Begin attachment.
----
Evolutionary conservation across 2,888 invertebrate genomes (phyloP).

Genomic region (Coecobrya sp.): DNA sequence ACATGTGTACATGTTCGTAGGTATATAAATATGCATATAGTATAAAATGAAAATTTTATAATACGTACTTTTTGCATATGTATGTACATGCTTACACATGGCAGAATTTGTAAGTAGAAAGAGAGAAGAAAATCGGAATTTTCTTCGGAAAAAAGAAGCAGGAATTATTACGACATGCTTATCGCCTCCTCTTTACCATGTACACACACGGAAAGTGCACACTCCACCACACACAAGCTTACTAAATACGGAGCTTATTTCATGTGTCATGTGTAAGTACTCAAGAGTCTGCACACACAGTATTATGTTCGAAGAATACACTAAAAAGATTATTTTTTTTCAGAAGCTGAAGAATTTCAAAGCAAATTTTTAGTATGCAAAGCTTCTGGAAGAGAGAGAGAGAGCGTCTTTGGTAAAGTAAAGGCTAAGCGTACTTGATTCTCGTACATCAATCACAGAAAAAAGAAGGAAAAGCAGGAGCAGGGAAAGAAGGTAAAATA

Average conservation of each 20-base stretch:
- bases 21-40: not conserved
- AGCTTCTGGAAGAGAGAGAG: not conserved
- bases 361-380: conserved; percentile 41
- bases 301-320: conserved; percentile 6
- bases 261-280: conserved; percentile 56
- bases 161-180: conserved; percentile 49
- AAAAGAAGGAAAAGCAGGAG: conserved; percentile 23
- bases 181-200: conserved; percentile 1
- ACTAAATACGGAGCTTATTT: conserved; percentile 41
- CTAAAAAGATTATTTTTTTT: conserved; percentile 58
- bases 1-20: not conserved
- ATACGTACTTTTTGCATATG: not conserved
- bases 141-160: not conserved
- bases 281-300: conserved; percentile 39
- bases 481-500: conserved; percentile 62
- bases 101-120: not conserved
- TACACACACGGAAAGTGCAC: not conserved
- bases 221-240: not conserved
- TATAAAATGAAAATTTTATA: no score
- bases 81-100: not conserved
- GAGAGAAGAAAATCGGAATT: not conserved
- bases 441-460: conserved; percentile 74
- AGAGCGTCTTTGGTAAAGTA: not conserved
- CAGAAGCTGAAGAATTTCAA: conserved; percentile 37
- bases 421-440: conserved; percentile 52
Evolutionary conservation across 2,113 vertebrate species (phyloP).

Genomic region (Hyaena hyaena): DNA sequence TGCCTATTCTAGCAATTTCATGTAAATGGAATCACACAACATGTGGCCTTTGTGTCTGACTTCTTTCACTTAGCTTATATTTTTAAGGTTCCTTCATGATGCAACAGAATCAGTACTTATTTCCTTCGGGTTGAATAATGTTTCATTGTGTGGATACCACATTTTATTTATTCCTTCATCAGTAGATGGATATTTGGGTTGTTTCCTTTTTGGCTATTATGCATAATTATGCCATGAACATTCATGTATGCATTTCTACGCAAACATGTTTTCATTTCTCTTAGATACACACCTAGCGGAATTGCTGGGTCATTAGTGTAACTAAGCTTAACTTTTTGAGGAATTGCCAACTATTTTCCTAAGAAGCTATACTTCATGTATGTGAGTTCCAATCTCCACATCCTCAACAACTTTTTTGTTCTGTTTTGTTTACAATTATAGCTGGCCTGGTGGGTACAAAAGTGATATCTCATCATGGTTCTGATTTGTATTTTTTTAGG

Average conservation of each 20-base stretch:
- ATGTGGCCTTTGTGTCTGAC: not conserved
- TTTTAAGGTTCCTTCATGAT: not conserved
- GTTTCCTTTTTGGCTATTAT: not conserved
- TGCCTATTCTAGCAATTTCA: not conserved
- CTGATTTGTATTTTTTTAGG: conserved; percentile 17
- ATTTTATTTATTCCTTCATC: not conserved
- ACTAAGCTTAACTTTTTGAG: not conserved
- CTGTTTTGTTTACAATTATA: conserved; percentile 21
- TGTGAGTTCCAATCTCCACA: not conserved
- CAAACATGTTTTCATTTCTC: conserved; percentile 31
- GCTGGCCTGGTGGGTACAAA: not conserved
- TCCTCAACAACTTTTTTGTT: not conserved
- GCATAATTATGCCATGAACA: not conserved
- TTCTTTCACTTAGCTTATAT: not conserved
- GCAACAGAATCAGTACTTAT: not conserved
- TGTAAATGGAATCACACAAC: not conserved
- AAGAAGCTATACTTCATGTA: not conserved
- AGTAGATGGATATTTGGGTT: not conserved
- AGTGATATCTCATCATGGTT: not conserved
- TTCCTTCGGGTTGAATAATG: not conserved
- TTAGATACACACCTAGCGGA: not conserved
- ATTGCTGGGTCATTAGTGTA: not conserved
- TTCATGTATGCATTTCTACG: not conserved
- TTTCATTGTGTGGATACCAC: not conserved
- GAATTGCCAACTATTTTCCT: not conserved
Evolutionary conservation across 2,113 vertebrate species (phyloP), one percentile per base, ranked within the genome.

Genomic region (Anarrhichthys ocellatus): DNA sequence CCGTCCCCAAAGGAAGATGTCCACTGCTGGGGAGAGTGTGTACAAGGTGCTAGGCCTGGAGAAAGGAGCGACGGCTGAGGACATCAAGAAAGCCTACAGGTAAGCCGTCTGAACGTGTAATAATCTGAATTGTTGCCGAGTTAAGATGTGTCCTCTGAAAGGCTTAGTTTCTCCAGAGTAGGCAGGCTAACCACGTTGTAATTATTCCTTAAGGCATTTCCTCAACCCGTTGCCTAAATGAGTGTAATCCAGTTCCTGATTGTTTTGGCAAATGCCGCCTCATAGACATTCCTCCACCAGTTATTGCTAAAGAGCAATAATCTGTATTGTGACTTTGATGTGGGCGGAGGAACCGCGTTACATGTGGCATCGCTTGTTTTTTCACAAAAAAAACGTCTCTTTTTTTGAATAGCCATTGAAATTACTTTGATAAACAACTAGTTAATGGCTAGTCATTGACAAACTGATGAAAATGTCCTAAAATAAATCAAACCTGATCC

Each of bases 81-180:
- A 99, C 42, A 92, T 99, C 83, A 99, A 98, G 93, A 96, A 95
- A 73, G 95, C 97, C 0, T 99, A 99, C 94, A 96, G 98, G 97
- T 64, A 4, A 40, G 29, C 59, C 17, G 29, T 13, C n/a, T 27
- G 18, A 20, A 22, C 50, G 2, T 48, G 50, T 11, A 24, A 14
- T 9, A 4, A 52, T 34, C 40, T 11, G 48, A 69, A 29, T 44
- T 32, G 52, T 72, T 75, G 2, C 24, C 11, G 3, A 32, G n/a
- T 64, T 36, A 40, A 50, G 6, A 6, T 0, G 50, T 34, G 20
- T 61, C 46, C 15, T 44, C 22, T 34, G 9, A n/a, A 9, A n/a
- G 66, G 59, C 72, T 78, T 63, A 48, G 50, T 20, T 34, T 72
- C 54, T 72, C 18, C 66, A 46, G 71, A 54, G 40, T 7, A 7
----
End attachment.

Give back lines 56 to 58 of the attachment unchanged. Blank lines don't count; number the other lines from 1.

- GAATTGCCAACTATTTTCCT: not conserved
Evolutionary conservation across 2,113 vertebrate species (phyloP), one percentile per base, ranked within the genome.

Genomic region (Anarrhichthys ocellatus): DNA sequence CCGTCCCCAAAGGAAGATGTCCACTGCTGGGGAGAGTGTGTACAAGGTGCTAGGCCTGGAGAAAGGAGCGACGGCTGAGGACATCAAGAAAGCCTACAGGTAAGCCGTCTGAACGTGTAATAATCTGAATTGTTGCCGAGTTAAGATGTGTCCTCTGAAAGGCTTAGTTTCTCCAGAGTAGGCAGGCTAACCACGTTGTAATTATTCCTTAAGGCATTTCCTCAACCCGTTGCCTAAATGAGTGTAATCCAGTTCCTGATTGTTTTGGCAAATGCCGCCTCATAGACATTCCTCCACCAGTTATTGCTAAAGAGCAATAATCTGTATTGTGACTTTGATGTGGGCGGAGGAACCGCGTTACATGTGGCATCGCTTGTTTTTTCACAAAAAAAACGTCTCTTTTTTTGAATAGCCATTGAAATTACTTTGATAAACAACTAGTTAATGGCTAGTCATTGACAAACTGATGAAAATGTCCTAAAATAAATCAAACCTGATCC